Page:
Judge Lourie began the Federal Circuit’s analysis by addressing initial questions that arose in the case, including “(i) whether a non-lawyer may proceed pro se in pressing an appeal of a Vaccine Act claim that was filed in the Court of Federal Claims on behalf of another person” and “(ii) whether the general statute of limitations and tolling provision set out in 28 U.S.C. § 2501 applies to Vaccine Act claims.”

Judge Lourie addressed the first question, emphasizing that “no party raised the issue” of “proper representative for Appellant.” Judge Lourie concluded that the court did “not find it appropriate in this case to decide the representation question we alone injected into this appeal.”

Turning to the second question, regarding the tolling provision, Judge Lourie concluded that the tolling provision “is inapplicable to any petition not governed by the . . . six-year statute of limitation.” Moreover, he concluded, the “six-year statute of limitations does not apply to Appellant’s Vaccine Act claim.” This, he explained, is because “the specific limitations provision in the Vaccine Act governs Vaccine Act claims and the general provision of § 2501 does not.” Therefore, Judge Lourie concluded, “[s]ince § 2501’s six-year statute of limitations does not apply to Vaccine Act Claims,” the parents here “must have filed the petition no later than 36 months after the ‘occurrence of the first symptom or manifestation of onset or of the significant aggravation of’ W.J.’s MMR vaccine related injuries.”

Judge Lourie then turned to the main arguments raised by the parents and amicus curiae. Judge Lourie considered, first, their equitable tolling argument. He concluded that “the special master considered whether W.J.’s mental incapacity constituted an extraordinary circumstance notwithstanding Parents’ guardianship and found, based on a lack of evidence, that it did not.” Furthermore, Judge Lourie explained, the facts do not support equitable tolling, because the parents “have not shown any reason why they, as legal guardians, could not have filed the petition within the statutory timeframe, despite W.J.’s mental incapacitation” given that they “made other medical decisions on behalf of W.J. throughout this exact timeframe.”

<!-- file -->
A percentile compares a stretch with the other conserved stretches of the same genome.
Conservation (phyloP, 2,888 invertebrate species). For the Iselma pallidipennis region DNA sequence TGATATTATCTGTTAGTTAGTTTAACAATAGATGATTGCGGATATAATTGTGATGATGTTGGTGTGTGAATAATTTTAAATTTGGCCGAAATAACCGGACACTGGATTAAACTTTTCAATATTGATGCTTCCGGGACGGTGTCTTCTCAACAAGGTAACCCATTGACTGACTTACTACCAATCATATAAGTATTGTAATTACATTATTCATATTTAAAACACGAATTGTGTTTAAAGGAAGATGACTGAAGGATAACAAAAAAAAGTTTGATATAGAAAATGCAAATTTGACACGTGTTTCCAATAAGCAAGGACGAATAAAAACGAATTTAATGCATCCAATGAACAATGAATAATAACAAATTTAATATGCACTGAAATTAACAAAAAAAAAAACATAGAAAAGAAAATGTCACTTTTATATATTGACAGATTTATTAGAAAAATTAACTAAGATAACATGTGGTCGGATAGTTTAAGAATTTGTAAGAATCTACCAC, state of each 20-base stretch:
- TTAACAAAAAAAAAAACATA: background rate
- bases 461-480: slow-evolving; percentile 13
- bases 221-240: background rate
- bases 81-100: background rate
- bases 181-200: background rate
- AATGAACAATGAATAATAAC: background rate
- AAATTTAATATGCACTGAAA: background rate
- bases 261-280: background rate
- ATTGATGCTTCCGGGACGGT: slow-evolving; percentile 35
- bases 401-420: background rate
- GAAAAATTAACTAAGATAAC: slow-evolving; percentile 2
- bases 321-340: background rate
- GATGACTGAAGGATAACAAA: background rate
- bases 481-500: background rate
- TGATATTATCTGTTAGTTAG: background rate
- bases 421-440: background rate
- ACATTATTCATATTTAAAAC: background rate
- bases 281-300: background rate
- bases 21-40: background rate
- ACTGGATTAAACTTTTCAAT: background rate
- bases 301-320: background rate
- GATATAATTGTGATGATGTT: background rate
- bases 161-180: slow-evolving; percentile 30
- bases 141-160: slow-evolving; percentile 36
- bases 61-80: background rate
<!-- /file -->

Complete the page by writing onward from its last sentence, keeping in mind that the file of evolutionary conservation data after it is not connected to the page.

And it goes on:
Next, Judge Lourie addressed the argument that “minority tolling should apply” based on the “statutory purposes underlying the Vaccine Act.” Judge Lourie disagreed, instead finding that the “plain language of the Vaccine Act does not include, or even suggest, minority tolling.” Judge Lourie also addressed the argument of fraudulent concealment, finding that the parents “failed to plead any facts to suggest intentional concealment by the government.”

Judge Lourie also agreed that “the special master acted well within her discretion in identifying a concern regarding the statute of limitations at the outset of the case.” He determined “[t]he court and special master properly evaluated Parents’ petition, including by assuming all pleaded facts to be true, and reached the conclusion that the petition did not state a fraudulent concealment claim on which relief could be granted.”

As a result of its analysis, the Federal Circuit affirmed the concusion of the Court of Federal Claims “that equitable tolling was not appropriate and, thus, that Appellants’ petition was not timely filed under 42 U.S.C. § 300aa-16(a)(2).”